Sunday, February 25 2018

VietNamNews

Teed Off (Mar. 30, 2014)

Update: March, 30/2014 - 20:21

with Robert Bicknell

First off, let me thank Mr Hai and his staff over at Lion Golf in HCM City for their excellent work in adjusting the lie of my irons two weeks ago. They now fit like a glove and performed perfectly. Pity my putter refused to cooperate… oh well.

For some reason, many amateur golfers refuse to understand that golf clubs are like clothes - they look (perform) best when they are "tailored" for the person. When you buy from a store, you're buying a generic set-up -one that supposedly fits everyone. Just like buying clothes off the rack and then wondering why they don't fit perfectly. It's always better to have them custom made to your specifications, but if you already have a set of clubs and don't want to buy new ones, you can have your set adjusted to fit you better. Every pro knows the value of this and now the amateurs need to learn it.

If you need your clubs fixed or adjusted, go check out Lion Golf on Nguyen Huu Canh street in Binh Thanh District. They're the best in the city.

OK, onwards…

According to statistics, a round of golf in the UK and the US takes between 3-4 hours, depending on the conditions, the course and the skill level of the players. Take more than four hours and the marshal will be calling you terrible names.

Take longer than 4 and a half hours and they might escort you off the course.

Here in Viet Nam, a round of golf - even weekday - might take over five hours and tournaments usually take 5-6 hours depending on the course, skill level of the players and how many people they tried to stuff onto the event.

One local golf director mentioned to me that "five hours is actually pretty good."

Considering that I had 41 putts that day, you can imagine that I wasn't happy to begin with and that comment kinda lit the fuse. To make matters worse, he used to work for me and should remember how hard we pushed people in our events and did everything we could to keep the rounds close to 4 and a half hours.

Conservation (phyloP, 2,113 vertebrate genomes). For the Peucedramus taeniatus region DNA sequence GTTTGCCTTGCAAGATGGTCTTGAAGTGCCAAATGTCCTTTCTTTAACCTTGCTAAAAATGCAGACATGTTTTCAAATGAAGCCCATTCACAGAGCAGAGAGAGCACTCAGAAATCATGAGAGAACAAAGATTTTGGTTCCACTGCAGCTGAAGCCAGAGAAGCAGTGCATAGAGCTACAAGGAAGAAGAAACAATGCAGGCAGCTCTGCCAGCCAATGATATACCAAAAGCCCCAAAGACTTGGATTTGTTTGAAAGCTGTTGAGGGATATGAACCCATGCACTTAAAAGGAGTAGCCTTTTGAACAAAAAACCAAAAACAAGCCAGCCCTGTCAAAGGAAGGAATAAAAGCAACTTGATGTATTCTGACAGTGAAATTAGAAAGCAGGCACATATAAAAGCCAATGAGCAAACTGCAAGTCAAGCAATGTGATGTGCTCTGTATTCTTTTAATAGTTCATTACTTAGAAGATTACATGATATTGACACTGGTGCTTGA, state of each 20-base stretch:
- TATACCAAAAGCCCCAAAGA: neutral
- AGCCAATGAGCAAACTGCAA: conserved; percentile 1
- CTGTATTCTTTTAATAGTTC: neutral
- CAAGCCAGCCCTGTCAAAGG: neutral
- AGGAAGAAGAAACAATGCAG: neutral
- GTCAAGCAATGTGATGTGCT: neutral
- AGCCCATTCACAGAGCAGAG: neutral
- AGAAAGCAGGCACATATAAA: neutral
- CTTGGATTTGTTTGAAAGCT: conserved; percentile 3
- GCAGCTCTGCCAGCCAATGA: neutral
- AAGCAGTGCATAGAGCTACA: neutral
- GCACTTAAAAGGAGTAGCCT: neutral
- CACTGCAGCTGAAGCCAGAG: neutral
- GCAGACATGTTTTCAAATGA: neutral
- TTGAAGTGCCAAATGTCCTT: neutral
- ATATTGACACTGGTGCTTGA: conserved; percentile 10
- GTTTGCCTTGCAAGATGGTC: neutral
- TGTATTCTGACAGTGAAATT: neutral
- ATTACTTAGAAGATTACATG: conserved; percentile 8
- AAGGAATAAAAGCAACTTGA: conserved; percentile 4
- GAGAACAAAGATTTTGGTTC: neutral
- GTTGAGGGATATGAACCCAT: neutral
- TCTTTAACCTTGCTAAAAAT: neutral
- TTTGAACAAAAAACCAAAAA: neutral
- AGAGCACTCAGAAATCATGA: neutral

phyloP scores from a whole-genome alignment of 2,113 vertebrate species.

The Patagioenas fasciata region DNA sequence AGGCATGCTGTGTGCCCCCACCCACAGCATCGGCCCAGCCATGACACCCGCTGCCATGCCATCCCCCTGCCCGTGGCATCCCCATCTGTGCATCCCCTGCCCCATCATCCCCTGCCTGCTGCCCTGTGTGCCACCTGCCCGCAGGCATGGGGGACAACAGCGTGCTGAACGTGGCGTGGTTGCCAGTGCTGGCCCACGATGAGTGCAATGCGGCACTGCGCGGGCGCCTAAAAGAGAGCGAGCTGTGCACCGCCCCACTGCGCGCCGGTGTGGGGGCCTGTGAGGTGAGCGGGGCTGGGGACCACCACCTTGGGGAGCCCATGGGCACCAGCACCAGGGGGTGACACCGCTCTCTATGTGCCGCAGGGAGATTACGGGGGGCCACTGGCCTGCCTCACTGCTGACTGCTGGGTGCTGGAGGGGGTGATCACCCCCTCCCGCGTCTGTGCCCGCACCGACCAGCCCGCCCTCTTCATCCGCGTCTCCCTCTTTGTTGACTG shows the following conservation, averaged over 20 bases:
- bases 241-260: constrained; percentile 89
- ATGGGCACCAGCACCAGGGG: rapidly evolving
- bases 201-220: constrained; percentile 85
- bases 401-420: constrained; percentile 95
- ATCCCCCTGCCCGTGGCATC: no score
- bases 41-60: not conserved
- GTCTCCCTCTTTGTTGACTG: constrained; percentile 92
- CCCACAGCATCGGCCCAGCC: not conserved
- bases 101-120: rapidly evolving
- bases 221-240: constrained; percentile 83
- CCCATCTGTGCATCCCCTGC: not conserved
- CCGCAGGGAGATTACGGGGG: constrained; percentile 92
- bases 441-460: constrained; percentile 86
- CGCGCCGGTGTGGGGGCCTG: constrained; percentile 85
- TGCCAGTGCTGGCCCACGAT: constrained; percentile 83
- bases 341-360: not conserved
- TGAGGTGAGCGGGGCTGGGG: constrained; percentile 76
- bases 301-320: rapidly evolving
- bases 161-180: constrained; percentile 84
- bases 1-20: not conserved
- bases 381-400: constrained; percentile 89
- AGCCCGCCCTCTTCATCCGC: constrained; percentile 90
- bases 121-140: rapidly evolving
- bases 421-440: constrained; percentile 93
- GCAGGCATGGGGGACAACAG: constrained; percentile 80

Fortunately, we remain friends - he's used to me blowing my lid.

But what irks me is that this is the sentiment at most, if not all, clubs in Viet Nam. They have decided that western standards cannot apply here and we should forget about trying to enforce the unenforceable. Heck, if the police cannot enforce the rules of the road, what chance does a poor golf director have against those same people on the golf course?

"Not a chance in Hell" is the correct answer, unless they and the marshals have the full support of the General Manager, General Director, Board of Directors and the members themselves.

Like I said, "not a chance in Hell", nowadays.

When my clubs were able to do it, we had the required support of the parties above. Unfortunately, with the economy still hurting, clubs are very reluctant to offend any potential member or paying customer by insisting they obey the club rules and pace of play.

Clubs also try to shoehorn in every possible round they can to increase their profits. While this might seem like a good business plan, in the end, it hurts them because the club gets a reputation for slow play and golfers start to look elsewhere.

Five to six hours in the hot South East Asian sun is not a lot of fun - especially in the summertime.

The only chance we have is for the players to understand that they are the problem and need to adjust their style of play. If they increase their walking speed and stop triple-checking every putt like it's the Masters tournament, they might actually play better.

Studies have proven that faster players play better because they do not over-think every shot. In many cases, the first look at the putting line is the correct one. The first impression for club selection is the right one and, most importantly, taking less time over the ball decreases tension and allows you to swing more fluidly.

A good pre-shot routine allows you to stay in a comfortable rhythm, even if your friends are playing slow or fast.

The game of golf is a leisurely pursuit, but not that leisurely… — VNS

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